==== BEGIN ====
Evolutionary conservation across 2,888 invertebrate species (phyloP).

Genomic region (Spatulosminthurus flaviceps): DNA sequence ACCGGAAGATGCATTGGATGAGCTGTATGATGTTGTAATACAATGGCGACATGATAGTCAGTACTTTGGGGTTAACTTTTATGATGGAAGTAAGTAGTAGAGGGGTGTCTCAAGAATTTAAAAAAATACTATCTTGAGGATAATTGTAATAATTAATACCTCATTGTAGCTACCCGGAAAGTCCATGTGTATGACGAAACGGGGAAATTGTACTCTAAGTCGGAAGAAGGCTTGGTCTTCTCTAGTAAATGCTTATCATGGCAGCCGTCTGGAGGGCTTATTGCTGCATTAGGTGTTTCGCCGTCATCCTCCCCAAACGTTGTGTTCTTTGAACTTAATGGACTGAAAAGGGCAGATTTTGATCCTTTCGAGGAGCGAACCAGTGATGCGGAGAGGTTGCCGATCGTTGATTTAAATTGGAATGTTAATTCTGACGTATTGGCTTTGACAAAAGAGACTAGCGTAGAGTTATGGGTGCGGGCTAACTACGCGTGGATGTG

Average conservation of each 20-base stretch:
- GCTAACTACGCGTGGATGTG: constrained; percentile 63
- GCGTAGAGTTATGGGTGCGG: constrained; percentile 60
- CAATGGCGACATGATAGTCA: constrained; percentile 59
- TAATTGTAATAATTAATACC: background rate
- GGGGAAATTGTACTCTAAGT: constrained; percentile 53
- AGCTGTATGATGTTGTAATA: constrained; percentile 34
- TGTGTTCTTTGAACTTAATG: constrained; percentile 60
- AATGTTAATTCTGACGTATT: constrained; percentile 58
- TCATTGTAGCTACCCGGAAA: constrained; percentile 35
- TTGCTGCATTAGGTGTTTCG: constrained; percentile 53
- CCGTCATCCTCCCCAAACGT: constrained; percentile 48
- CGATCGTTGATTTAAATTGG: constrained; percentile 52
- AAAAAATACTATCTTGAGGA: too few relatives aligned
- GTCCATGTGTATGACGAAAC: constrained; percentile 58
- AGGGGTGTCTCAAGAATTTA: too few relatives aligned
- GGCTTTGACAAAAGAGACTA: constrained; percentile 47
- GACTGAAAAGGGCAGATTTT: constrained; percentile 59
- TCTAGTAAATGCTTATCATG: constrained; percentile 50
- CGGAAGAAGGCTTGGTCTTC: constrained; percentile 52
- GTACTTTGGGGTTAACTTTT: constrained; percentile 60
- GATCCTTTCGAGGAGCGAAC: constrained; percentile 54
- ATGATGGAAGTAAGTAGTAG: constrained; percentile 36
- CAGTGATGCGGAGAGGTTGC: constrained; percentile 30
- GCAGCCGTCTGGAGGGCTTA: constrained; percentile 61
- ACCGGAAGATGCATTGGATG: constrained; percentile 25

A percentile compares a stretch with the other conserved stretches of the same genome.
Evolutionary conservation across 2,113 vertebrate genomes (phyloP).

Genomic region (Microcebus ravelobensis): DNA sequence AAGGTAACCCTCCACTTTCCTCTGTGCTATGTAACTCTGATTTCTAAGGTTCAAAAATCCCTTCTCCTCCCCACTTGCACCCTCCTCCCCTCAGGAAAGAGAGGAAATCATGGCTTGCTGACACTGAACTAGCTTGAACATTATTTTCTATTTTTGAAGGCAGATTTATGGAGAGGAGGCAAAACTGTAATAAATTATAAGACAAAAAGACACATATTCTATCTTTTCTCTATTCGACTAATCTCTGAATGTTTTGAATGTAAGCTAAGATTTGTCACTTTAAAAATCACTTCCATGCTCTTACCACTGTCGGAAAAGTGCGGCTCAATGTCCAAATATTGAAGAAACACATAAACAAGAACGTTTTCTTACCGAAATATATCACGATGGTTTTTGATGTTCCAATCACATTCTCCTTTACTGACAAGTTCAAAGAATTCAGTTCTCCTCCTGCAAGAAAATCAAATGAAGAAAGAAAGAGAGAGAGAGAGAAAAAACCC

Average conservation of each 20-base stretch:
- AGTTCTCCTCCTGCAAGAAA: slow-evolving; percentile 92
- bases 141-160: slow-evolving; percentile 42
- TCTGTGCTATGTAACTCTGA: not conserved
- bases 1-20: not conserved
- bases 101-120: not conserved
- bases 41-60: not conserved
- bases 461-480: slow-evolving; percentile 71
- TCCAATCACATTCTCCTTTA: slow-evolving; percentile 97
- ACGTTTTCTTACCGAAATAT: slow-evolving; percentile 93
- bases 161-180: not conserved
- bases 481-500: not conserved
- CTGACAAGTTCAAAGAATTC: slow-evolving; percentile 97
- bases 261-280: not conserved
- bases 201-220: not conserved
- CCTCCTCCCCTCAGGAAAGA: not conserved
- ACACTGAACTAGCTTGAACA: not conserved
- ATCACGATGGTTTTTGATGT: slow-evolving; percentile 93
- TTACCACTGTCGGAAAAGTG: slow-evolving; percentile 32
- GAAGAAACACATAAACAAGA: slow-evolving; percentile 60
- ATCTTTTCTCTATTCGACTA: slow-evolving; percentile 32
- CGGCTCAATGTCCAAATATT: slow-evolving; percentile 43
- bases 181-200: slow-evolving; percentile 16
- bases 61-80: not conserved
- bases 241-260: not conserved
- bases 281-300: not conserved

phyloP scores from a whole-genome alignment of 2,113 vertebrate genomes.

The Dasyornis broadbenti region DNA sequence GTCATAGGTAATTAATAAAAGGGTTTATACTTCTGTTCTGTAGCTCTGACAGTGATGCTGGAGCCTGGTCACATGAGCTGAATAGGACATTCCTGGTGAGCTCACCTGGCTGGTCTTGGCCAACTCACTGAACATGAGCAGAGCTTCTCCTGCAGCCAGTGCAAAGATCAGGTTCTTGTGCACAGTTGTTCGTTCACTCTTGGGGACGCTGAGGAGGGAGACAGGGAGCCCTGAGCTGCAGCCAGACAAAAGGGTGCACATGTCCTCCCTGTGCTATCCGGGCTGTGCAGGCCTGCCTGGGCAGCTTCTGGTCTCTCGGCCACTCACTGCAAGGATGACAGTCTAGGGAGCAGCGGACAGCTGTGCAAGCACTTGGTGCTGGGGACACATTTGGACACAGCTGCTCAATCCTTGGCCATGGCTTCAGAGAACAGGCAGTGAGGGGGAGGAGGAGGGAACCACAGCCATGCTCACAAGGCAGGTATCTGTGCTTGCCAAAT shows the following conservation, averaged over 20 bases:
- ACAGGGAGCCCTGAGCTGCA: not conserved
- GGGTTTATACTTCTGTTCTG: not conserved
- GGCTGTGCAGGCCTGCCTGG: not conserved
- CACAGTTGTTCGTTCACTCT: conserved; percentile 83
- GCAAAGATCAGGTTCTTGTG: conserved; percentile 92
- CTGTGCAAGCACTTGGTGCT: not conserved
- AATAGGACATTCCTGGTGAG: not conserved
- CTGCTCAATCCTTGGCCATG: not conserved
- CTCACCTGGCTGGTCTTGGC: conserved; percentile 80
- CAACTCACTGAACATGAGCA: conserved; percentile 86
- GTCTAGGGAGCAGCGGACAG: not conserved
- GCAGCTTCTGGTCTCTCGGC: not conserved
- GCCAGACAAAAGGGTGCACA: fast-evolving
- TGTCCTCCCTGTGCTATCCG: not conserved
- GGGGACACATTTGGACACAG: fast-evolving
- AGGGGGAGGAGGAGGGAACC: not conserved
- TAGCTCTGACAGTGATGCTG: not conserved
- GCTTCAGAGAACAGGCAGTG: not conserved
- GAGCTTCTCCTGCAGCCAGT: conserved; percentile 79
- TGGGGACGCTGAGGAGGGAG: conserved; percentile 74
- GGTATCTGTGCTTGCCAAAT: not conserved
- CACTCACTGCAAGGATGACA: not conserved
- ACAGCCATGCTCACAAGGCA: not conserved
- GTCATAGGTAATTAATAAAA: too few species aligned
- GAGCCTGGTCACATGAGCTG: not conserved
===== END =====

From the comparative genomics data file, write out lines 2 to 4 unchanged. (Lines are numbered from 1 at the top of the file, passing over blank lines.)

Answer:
Genomic region (Spatulosminthurus flaviceps): DNA sequence ACCGGAAGATGCATTGGATGAGCTGTATGATGTTGTAATACAATGGCGACATGATAGTCAGTACTTTGGGGTTAACTTTTATGATGGAAGTAAGTAGTAGAGGGGTGTCTCAAGAATTTAAAAAAATACTATCTTGAGGATAATTGTAATAATTAATACCTCATTGTAGCTACCCGGAAAGTCCATGTGTATGACGAAACGGGGAAATTGTACTCTAAGTCGGAAGAAGGCTTGGTCTTCTCTAGTAAATGCTTATCATGGCAGCCGTCTGGAGGGCTTATTGCTGCATTAGGTGTTTCGCCGTCATCCTCCCCAAACGTTGTGTTCTTTGAACTTAATGGACTGAAAAGGGCAGATTTTGATCCTTTCGAGGAGCGAACCAGTGATGCGGAGAGGTTGCCGATCGTTGATTTAAATTGGAATGTTAATTCTGACGTATTGGCTTTGACAAAAGAGACTAGCGTAGAGTTATGGGTGCGGGCTAACTACGCGTGGATGTG

Average conservation of each 20-base stretch:
- GCTAACTACGCGTGGATGTG: constrained; percentile 63